Heidegger’s Hölderlinian Breath

  • Lenart Škof
Part of the Sophia Studies in Cross-cultural Philosophy of Traditions and Cultures book series (SCPT, volume 10)


As the chapter on Heidegger and the philosophy of elements proposes, we are always already close to the elements of earth and fire as well as to water and air. This chapter thus follows the intersubjective impulse in ourselves as expounded in the first part of the book as well as in the chapter on Feuerbach; at the same time it inaugurates a new sense of the elements found in Heidegger’s more “esoteric” teaching, especially as related to his insightful interpretations of Hölderlin’s poetry. Heidegger’s thought is here related to the double-Heideggerian gesture, as it were, of machination (Machentschaft) on one hand (with the elements of earth and fire) and gentle mesocosmic constellation (fourfold; the elements of water and air) on the other. With Heidegger, as interpreted in this chapter, we thus already sense the new advent of a (meso)cosmic gesture of breath, which passes through his poetic language and inaugurates a new future peaceful world for us mortals. As our interpretation suggests, we have two Heideggers, one not being able to confess to his contemporaries—even close friends such as Hannah Arendt or Paul Celan—that his insistence on the elements of earth and fire was an echo of a history and forgetting of Being he wanted to analyse and supersede; and another Heidegger, being close to Schelling’s approval of cosmic breath and Hölderlin’s poetic world. The main purpose of our exploration of Heidegger is thus to show how sensitive (although only intuitively) his later approach was for the phenomenon of breath(ing). Finally we interpret das Geviert as the atmosphere of ethics (the mesocosm).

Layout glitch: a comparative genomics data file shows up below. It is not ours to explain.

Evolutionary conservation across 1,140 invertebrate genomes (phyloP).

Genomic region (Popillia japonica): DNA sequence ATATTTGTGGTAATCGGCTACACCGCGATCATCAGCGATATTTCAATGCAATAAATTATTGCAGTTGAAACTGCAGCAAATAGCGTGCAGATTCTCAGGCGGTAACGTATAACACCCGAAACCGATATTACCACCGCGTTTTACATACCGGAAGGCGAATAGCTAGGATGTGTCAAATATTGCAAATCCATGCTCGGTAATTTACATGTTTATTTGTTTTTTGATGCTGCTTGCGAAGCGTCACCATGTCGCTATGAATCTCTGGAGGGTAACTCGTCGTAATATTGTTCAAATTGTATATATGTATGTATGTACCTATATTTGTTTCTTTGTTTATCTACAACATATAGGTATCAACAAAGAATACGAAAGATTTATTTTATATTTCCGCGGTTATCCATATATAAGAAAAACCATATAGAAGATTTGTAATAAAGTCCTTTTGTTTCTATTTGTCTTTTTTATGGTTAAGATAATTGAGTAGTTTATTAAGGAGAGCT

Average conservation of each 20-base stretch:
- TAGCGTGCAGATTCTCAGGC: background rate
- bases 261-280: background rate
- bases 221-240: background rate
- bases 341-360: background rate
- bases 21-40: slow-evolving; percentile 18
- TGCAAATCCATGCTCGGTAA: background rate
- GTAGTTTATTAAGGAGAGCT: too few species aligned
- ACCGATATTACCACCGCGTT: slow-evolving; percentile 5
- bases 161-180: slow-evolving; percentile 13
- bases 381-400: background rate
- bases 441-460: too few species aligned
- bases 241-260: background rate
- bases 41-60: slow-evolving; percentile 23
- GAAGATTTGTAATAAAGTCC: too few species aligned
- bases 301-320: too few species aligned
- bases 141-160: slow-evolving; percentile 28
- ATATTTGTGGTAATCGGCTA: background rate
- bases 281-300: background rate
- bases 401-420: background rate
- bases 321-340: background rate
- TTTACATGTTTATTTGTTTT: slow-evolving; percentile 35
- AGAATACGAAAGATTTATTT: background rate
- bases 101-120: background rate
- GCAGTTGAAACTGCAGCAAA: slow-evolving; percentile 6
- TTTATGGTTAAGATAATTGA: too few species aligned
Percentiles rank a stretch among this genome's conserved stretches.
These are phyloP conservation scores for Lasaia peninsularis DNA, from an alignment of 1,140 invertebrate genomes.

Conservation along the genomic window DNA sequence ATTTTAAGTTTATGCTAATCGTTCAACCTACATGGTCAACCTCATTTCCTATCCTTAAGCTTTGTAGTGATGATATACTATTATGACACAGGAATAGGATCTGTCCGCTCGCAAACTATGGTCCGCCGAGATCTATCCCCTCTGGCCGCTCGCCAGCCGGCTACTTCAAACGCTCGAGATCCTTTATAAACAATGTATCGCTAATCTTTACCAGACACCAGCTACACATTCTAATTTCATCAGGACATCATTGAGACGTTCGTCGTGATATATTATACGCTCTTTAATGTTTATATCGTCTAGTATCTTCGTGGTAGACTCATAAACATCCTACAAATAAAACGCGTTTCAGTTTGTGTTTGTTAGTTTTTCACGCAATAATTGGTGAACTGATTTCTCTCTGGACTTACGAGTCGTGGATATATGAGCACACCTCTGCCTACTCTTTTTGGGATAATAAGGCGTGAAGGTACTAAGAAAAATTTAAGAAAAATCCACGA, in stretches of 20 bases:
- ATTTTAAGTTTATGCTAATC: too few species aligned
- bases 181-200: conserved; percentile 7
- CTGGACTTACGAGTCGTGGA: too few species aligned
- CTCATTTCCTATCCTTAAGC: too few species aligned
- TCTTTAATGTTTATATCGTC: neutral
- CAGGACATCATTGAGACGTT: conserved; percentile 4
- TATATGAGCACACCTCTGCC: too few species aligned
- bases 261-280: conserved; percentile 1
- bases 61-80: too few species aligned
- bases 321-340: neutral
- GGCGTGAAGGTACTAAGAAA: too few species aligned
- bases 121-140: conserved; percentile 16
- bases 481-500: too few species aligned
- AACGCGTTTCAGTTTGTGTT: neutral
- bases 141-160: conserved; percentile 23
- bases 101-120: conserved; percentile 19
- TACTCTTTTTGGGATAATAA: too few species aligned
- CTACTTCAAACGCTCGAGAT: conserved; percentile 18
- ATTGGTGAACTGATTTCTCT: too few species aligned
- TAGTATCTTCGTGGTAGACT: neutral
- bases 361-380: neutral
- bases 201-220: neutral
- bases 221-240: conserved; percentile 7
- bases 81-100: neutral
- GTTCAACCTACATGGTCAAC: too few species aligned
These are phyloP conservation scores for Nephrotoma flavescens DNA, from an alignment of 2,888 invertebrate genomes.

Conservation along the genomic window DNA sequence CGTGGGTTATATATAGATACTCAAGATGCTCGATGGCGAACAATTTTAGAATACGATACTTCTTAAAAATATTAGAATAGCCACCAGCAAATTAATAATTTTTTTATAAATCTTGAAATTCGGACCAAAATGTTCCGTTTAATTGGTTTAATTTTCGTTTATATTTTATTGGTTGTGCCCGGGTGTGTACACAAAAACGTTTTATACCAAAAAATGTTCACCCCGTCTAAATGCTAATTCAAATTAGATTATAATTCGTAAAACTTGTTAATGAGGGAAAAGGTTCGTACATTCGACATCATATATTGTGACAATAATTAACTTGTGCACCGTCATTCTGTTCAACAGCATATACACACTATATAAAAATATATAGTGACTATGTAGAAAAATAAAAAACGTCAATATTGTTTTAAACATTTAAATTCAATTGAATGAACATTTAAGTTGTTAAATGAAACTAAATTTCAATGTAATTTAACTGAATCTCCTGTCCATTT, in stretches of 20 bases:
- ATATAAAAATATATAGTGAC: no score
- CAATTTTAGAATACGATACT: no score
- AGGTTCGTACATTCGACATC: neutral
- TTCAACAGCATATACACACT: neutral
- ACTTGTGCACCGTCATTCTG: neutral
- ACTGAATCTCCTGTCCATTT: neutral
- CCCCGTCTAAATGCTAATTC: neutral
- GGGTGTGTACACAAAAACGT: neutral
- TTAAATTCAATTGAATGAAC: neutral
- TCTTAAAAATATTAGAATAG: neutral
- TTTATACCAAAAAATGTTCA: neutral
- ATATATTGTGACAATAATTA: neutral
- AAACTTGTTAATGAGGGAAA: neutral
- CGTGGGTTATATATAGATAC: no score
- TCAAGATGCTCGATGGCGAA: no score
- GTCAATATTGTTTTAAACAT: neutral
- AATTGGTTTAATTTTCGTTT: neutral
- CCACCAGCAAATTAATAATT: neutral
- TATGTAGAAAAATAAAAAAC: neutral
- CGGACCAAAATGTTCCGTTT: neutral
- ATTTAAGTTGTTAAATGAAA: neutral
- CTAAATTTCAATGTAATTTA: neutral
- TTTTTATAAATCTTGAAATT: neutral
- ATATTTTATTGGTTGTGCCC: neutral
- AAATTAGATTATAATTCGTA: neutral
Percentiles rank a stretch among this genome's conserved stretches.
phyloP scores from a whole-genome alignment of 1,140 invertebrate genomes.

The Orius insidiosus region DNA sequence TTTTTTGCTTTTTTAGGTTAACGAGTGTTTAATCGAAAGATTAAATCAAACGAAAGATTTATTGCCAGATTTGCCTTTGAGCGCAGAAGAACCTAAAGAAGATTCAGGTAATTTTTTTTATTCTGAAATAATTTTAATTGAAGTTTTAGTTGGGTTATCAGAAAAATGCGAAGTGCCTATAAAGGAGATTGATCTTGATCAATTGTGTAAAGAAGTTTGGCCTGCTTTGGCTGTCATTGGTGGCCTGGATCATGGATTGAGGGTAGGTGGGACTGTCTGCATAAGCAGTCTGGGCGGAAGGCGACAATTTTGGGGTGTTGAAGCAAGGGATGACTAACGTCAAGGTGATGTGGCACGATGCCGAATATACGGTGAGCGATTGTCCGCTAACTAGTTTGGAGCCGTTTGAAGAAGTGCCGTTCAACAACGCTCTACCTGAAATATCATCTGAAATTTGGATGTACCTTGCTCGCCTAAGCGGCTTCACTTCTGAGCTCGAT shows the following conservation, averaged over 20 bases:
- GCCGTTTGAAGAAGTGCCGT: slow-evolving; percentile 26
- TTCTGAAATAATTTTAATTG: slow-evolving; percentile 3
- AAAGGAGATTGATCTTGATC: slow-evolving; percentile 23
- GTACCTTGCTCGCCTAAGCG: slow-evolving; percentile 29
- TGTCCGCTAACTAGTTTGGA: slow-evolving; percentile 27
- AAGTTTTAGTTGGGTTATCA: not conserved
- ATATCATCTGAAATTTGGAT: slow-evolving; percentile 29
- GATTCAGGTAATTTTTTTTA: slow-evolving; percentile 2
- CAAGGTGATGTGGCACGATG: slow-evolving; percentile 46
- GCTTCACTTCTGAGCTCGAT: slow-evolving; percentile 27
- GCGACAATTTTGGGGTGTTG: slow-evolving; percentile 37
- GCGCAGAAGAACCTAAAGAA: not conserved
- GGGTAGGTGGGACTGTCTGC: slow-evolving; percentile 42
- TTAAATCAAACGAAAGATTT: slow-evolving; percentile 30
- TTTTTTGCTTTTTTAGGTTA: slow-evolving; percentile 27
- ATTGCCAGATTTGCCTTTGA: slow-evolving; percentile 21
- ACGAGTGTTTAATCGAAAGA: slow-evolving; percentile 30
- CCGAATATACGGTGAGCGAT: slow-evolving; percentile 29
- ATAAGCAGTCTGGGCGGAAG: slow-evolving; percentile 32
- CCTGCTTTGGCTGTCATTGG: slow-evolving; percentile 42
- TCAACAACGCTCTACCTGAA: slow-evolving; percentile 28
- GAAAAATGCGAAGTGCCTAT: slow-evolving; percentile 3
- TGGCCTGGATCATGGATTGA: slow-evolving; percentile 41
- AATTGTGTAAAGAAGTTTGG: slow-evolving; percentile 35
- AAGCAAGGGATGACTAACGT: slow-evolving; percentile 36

Heidegger Hölderlin Breath Intersubjectivity Ethics Schelling 


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© Springer Science+Business Media Dordrecht 2015

Authors and Affiliations

  • Lenart Škof
    • 1
  1. 1.Science and Research CentreUniversity of PrimorskaKoperSlovenia

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